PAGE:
Another method is to tie the boat to a tree and pull the trolley with a car (rope – tow-hook). Here too the transom needs to rest on something soft before you start pulling. Again this is done easiest by pushing the bow up. In this case you don’t need to lift the boat of the roller but you can let it slide over it while a car pulls the trolley. Good communication with the driver is paramount because the bow pushers will have to step over supports and the axle. This is why I prefer the manual method, it has less chance of someone ending up in hospital.

    To get the boat back on you could pull it with a car while the trolley is tied to a tree but this has the big disadvantage that the boat moves and not the trolley giving a greater chance on hull damage. Maybe if you can tie the bow to a tree and pull the trolley in reverse under the boat?
    See: WIT

    What ever you do don’t use piled up stuff to support the boat more or less horizontal. These piles trend to topple over once the weight of the boat rests on them. Just put it directly on a lawn without a circus act.

    Colin Parkstone

    Dont forget to lift your self bailers up into the boat before you pull the trolley from under the boat.!!!!!!!!


    Many thanks to all for some excellent ideas! Bags of peat I would never had thought of. Clearly I shall need to recruit a team which sounds like I may need appropriate incentivisation/fuel (Grolsch). Having read the advice I will await the winter overhaul so I only do this once. In the interim I will venture forth with that stalwart of the sailors toolbox – duck tape – to effect emergency temporary repairs to said trailer. Another victory for empowerment through shared knowledge. Thanks.


    Fab. Boat in garage on bags of peat. Very easy, just tied boat to rear wall of garage, employed small boy to stack bags of peat then pulled trolley out with car. Now the work begins. Trolley refurb, rudder and dagger board epoxy coating, Bailers replace (severe corrosion even though stainless) etc. I am in need of Grolsch washers if anybody has any. Unfortunately I am banned from sourcing these myself on health grounds. Thanks for the tips.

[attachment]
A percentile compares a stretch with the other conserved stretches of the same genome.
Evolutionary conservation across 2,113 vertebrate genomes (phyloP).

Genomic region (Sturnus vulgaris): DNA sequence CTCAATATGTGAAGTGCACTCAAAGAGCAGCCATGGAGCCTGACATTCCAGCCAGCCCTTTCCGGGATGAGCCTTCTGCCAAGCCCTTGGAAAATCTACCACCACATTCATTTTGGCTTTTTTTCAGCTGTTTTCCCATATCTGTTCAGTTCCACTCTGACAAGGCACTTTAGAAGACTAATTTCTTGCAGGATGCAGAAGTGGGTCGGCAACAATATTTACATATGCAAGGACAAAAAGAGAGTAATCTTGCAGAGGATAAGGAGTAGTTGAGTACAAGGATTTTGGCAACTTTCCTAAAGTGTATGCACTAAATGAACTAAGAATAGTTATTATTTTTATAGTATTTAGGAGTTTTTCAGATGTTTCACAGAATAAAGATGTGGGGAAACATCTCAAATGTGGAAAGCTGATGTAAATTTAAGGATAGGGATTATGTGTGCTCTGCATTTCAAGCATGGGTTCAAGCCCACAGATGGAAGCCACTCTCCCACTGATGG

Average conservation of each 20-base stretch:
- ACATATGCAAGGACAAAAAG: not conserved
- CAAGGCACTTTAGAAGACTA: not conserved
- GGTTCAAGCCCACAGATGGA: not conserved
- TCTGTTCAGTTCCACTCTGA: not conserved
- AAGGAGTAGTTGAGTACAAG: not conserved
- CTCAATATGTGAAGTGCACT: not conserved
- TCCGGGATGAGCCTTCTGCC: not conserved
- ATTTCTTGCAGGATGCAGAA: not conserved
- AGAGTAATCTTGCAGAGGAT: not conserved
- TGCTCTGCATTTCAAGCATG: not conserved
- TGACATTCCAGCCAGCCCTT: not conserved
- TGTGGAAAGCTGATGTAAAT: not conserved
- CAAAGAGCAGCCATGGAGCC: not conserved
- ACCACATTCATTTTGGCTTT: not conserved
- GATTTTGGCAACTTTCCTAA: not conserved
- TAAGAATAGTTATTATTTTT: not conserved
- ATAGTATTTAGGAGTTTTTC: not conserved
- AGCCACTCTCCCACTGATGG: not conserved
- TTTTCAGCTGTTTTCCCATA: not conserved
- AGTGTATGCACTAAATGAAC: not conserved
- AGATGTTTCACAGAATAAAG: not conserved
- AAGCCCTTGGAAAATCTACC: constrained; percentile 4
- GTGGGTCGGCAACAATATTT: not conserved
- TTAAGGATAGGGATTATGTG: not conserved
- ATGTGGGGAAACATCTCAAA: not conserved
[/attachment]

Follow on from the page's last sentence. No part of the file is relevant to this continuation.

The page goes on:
From Richard Johnson of the US: a good material for cb gaskets is the material used in computer mouse pads. This worked great when Richard helped me replace the cb after he also helped me remove and fair it. The problem was that we had to search for the old style (neoprene?) pads that were nice and thick. The newer style doesn’t work as well. You will have to cut the washers out of the pad to suit.


    Dear Folks

    thanks for all this: great moral support when I had to detrolley W6330 yesterday for a trip to the trailer-men. Whilst doing this we removed the centreboard.

    For the record, the clearance between the aft end of the centreboard slot and floor to remove the centreboard is 12 inches (30.5cm) – I’ve not seen this information given anywhere else, so thought it might be useful for anyone wondering how high to jack their boat to do this job. my son told me from his vantage point that this allowed an inch or so of clearance for the board tip.

    tootle pip



    Love the tip about the mouse pad. I bought some centreboard washers but might yet switch…
    I have also found that once in double garage it is possible to turn a wayfarer over quite easily with a winch tied to ceiling. Just lay a carpet of peat bags on the floor and winch her onto one side. A bit of wiggle may be required to enable lowering to an ideal position but my 12 year old and I managed quite easily. He did the hard work hanging onto a safety line, all I did was winch up then down. He is a dab hand with a sander and paint brush too.

    Paint job complete, epoxy first coat on foils, just need to get finished and back in the water. oh yes and renaming required..

    Boat in fine form, helmsman needs some work.